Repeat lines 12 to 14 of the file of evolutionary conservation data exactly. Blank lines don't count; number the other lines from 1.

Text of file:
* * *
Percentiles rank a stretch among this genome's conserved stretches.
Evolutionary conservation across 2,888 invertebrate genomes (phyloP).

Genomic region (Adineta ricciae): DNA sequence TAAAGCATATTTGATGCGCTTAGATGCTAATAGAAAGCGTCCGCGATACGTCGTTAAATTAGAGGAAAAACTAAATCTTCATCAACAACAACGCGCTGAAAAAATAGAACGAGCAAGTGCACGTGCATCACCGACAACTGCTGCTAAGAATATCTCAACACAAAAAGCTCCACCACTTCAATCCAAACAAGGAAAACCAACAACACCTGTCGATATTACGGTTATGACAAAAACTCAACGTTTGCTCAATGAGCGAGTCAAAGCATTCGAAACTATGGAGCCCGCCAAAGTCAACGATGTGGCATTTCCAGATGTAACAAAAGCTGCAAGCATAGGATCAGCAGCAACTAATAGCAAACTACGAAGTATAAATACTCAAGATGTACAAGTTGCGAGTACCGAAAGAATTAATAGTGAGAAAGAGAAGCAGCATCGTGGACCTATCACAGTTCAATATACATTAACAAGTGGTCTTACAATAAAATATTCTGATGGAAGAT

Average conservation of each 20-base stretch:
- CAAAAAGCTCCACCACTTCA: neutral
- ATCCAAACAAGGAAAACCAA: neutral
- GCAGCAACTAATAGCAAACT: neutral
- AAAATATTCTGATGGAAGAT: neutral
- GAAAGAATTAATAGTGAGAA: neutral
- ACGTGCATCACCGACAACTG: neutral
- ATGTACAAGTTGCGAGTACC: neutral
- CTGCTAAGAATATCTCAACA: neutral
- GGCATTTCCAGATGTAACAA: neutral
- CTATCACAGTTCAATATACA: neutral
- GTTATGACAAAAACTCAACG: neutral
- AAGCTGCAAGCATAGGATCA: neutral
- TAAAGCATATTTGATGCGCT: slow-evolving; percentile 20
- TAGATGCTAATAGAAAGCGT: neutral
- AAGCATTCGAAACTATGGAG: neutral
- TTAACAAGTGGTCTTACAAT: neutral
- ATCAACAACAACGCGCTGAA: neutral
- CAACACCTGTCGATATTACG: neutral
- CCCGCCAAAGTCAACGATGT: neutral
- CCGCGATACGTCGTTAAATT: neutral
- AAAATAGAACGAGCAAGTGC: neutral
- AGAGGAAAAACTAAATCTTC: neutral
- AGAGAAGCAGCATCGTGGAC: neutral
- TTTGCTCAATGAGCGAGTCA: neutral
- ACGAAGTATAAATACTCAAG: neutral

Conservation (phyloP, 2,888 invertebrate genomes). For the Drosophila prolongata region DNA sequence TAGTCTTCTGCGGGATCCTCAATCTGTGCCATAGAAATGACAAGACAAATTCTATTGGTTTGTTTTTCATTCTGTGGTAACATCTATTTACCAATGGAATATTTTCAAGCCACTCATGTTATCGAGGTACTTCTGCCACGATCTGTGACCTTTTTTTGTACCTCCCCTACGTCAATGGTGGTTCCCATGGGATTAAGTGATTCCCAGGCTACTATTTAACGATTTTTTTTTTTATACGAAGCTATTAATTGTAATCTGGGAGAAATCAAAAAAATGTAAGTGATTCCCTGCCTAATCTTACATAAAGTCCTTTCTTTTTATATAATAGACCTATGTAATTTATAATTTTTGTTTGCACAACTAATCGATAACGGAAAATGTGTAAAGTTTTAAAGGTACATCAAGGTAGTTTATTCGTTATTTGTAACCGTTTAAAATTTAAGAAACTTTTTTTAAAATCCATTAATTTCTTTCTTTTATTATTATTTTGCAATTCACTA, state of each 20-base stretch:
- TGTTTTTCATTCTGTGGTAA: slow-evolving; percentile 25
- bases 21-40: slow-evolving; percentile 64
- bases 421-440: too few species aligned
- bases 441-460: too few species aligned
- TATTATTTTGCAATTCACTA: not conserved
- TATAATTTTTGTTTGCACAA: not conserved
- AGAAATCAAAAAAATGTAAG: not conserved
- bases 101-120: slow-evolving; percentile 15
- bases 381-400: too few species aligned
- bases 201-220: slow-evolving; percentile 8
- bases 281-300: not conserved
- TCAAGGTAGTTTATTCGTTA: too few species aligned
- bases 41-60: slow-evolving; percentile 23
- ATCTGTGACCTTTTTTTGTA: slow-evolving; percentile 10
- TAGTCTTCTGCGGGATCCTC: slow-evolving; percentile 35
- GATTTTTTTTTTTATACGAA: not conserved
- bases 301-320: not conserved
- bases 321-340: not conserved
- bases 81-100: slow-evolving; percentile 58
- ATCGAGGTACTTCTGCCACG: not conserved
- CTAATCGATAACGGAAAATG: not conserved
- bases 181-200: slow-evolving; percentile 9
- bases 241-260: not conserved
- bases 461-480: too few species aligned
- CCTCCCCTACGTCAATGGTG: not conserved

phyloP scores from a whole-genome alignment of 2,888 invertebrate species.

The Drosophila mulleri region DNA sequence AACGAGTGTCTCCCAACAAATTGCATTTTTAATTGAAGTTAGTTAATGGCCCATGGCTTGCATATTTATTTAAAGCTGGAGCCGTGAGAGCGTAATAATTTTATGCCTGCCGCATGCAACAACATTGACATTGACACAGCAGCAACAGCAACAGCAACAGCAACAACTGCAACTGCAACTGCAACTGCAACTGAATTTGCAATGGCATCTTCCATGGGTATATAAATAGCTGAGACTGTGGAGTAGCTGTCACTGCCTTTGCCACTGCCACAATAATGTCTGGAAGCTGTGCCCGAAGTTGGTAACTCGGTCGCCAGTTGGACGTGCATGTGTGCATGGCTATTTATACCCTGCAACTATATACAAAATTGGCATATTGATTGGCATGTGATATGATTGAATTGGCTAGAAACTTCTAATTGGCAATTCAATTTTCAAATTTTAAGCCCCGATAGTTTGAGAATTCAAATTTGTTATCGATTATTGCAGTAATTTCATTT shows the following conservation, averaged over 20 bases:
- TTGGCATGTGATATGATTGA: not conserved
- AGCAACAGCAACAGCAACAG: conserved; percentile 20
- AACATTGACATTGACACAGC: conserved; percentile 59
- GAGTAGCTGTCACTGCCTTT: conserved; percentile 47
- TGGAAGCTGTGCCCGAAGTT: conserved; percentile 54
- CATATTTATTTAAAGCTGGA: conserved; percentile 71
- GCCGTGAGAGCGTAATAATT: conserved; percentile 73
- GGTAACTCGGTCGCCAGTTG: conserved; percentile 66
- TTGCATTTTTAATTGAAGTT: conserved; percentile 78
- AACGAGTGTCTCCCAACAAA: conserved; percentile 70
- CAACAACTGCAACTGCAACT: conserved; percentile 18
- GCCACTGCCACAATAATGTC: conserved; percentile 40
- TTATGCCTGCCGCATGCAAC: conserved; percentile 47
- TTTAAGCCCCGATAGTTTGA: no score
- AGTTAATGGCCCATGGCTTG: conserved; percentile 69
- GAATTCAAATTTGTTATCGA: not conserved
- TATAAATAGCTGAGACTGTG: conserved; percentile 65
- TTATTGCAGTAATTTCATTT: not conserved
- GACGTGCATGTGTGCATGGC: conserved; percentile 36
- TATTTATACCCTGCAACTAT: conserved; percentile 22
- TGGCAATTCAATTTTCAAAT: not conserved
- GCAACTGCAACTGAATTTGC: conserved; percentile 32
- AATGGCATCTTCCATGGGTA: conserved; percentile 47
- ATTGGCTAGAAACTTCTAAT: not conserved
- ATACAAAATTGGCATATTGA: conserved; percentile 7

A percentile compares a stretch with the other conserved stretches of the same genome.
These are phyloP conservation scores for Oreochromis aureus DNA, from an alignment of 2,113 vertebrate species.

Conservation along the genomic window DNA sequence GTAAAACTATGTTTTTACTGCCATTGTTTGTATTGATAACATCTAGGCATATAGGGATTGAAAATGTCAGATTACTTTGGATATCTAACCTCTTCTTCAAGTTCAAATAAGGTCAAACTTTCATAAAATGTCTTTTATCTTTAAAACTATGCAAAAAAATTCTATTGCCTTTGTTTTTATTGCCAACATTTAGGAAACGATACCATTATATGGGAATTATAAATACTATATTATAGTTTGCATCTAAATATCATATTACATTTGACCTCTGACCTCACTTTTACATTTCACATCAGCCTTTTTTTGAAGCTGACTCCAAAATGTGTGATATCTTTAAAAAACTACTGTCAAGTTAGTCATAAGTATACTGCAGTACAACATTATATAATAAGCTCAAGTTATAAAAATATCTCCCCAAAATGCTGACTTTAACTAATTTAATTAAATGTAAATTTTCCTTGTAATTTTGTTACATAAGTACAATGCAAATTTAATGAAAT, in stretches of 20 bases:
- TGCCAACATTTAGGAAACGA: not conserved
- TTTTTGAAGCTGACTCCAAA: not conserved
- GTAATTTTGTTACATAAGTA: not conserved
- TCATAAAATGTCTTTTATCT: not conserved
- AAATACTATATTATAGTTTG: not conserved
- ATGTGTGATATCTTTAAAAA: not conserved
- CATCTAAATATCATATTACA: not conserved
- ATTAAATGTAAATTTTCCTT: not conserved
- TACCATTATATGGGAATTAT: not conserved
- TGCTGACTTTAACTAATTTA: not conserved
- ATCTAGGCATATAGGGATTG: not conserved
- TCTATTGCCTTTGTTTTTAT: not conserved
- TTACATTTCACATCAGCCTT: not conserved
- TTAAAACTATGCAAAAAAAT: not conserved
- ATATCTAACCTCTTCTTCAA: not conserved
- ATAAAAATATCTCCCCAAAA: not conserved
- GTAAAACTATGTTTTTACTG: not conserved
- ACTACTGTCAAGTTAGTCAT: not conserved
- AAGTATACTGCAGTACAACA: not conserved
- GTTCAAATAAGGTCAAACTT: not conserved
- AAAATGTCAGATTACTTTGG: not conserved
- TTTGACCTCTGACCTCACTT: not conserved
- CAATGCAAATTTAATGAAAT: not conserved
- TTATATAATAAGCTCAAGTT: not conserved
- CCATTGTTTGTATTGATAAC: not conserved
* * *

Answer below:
- CTGCTAAGAATATCTCAACA: neutral
- GGCATTTCCAGATGTAACAA: neutral
- CTATCACAGTTCAATATACA: neutral